Congress Fights Bush To Protect Bloggers’ Rights, But Excludes Non-Commercial Bloggers

Aug 2nd, 2007 | By | Category: Citizen Media, Podcasting Law

A congressional panel voted yesterday, against the Bush administration’s wishes, to shield journalists, including advertising-supported bloggers, vloggers and podcasters, from having to reveal their confidential sources in many situations.

The vote is the latest in an ongoing battle over the status of bloggers and other Internet media pioneers, and whether they should be given the same legal protection as journalists. Some, like the Bush administration and Apple, have fought blogger’s rights, arguing that they weren’t journalists and shouldn’t be afforded the same protection.

By a voice vote, the U.S. House of Representatives Judiciary Committee approved the Free Flow of Information Act. The proposed version of the act offers protection for a wider set of people than earlier versions.

“Today, we are reclaiming one of the most fundamental principles enshrined by the founding fathers in the First Amendment of the Constitution,” Committee Chairman John Conyers (D-Mich.) said before the vote.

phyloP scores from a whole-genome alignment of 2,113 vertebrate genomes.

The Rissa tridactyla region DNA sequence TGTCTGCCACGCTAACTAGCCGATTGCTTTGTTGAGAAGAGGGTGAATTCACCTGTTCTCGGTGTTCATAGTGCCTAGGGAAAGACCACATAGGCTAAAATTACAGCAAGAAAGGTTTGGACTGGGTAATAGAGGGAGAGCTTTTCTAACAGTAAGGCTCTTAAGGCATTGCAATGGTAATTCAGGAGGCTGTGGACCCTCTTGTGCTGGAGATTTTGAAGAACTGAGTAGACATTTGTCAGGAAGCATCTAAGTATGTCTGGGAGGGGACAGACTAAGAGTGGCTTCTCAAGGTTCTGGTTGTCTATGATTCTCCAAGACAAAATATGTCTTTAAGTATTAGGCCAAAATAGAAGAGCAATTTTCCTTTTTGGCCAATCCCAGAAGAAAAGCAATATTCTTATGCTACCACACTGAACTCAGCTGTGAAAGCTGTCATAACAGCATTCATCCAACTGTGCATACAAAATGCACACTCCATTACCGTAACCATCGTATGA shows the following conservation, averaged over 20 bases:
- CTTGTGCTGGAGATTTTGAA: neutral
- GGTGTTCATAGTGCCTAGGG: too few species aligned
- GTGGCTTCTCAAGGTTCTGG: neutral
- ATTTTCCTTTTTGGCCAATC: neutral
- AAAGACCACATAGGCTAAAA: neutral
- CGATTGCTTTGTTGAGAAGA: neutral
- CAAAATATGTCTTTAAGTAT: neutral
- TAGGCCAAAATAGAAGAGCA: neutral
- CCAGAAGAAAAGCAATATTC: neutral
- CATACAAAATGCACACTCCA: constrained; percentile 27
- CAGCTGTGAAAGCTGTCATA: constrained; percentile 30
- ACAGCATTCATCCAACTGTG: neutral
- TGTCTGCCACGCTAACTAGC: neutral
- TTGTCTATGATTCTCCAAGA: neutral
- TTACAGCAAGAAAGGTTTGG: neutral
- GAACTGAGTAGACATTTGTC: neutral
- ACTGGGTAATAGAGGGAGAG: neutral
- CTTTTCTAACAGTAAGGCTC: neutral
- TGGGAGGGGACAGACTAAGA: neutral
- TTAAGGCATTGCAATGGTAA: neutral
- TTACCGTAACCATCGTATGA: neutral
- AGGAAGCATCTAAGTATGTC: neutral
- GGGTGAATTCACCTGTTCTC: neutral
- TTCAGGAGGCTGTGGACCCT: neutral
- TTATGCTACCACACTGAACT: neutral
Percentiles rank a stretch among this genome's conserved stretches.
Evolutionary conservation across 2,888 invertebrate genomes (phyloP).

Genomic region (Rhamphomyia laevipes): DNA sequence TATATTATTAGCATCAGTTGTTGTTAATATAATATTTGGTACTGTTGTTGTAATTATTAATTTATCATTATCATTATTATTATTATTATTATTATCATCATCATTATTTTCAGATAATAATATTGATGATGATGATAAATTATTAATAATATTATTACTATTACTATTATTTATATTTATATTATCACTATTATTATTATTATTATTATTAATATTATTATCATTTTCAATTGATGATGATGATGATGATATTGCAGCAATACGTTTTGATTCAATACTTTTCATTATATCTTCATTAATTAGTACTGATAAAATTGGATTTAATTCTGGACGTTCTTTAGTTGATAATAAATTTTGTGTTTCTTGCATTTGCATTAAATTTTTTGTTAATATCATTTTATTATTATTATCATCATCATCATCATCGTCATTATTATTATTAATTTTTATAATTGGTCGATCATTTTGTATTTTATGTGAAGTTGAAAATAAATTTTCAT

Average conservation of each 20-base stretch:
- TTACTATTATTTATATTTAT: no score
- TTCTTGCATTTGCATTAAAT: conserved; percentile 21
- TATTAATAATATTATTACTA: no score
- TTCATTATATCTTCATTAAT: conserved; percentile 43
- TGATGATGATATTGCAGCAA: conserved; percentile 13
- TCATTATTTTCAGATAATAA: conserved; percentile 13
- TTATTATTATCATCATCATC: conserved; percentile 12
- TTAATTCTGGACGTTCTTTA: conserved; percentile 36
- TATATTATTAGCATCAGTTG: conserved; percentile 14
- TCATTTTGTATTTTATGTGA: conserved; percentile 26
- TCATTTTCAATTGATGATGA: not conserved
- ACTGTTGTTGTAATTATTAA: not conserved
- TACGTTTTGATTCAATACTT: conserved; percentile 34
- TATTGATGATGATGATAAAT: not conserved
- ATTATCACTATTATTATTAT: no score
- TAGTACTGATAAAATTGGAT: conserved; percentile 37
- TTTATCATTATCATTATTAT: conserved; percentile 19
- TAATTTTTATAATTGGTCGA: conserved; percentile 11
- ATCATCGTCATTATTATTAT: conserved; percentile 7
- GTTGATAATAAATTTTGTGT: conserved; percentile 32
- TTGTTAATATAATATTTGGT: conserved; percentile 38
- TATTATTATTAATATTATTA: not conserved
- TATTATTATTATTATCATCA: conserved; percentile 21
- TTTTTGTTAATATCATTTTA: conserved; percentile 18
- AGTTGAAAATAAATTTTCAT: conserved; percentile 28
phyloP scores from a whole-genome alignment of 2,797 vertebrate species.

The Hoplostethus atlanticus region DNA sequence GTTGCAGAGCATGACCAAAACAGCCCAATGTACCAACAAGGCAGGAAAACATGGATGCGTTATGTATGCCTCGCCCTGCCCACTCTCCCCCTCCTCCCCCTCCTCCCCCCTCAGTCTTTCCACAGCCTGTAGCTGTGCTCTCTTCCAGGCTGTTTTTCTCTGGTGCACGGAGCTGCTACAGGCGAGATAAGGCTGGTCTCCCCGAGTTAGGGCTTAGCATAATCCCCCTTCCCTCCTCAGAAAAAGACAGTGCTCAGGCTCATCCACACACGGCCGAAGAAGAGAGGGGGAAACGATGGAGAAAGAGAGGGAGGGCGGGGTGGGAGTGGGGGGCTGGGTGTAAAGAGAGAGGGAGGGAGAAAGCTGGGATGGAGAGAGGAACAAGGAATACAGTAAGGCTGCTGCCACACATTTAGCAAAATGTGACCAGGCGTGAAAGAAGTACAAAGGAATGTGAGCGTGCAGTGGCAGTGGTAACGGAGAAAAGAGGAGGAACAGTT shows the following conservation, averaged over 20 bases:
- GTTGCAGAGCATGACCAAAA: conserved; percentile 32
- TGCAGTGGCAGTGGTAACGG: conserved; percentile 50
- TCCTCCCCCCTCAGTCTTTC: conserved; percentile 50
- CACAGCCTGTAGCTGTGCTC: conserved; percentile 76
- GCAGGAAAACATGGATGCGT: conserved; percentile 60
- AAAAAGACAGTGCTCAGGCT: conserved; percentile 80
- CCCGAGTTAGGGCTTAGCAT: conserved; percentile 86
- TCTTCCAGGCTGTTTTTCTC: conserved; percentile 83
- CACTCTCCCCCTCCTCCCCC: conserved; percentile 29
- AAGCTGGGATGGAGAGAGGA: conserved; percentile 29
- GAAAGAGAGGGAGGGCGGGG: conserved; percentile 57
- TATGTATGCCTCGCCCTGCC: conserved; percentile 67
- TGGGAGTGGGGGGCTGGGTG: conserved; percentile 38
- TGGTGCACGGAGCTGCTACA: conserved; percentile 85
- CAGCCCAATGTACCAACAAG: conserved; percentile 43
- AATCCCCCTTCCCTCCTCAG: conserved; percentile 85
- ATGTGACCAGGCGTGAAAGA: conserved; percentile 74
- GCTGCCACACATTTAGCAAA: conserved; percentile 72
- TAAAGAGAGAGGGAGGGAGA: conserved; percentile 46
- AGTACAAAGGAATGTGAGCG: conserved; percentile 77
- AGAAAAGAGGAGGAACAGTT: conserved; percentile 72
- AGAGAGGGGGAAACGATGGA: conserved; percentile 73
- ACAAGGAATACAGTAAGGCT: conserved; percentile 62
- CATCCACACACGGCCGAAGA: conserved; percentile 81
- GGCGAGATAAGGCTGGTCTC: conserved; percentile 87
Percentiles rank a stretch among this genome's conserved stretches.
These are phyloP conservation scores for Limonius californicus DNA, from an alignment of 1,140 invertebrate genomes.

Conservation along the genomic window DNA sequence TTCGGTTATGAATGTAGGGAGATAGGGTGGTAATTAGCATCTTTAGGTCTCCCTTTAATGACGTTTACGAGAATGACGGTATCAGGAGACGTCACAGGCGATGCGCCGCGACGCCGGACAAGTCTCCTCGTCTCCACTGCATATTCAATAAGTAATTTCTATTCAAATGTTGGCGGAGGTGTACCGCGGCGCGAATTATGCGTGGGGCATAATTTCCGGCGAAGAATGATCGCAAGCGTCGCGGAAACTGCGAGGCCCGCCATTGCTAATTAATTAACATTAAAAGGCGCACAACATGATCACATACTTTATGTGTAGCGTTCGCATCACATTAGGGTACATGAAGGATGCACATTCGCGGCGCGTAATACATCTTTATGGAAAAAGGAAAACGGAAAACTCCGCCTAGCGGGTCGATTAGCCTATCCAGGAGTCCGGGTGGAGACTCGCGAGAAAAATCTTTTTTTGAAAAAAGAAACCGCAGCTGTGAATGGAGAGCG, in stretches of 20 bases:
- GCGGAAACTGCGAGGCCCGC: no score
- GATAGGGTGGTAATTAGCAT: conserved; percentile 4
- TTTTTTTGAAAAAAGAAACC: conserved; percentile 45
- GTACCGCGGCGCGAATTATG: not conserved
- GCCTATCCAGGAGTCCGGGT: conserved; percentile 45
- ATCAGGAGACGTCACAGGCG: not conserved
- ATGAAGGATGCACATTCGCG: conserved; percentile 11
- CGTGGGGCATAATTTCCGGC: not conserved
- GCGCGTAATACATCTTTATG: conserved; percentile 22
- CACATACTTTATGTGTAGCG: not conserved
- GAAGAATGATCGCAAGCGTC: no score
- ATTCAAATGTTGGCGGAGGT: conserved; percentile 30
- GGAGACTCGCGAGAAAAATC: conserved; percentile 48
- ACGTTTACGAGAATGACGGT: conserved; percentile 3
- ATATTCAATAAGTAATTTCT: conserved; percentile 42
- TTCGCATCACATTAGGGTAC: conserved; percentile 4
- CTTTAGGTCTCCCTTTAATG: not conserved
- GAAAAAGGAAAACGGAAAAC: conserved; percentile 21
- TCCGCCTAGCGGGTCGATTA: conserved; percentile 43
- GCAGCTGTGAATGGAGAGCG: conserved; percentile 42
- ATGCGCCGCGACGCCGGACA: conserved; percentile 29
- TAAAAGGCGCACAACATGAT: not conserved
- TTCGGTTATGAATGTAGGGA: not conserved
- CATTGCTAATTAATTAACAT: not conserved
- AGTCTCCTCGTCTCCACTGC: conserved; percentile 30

Does Advertising Make You A Journalist?

The bill excludes casual bloggers from protections, stipulating that the protections apply only to those who derive “financial gain or livelihood” from their journalistic activity. While this part of the bill could prove controversial to anyone that blogs as a hobby, it would include people that get income from things like AdSense.

The bill defines the practice of journalism as “gathering, preparing, collecting, photographing, recording, writing, editing, reporting or publishing of news or information that concerns local, national or international events or other matters of public interest for dissemination to the public.”

“To extend the shield beyond (those who gain financial benefit) would create an avenue for virtually anyone to avoid compelled testimony by simply creating a blog that contains the information in question,” which is not the bill’s intent, Boucher said.

The Bush administration has fought the protections for online writers, arguing that they are so broad that they could endanger national security.

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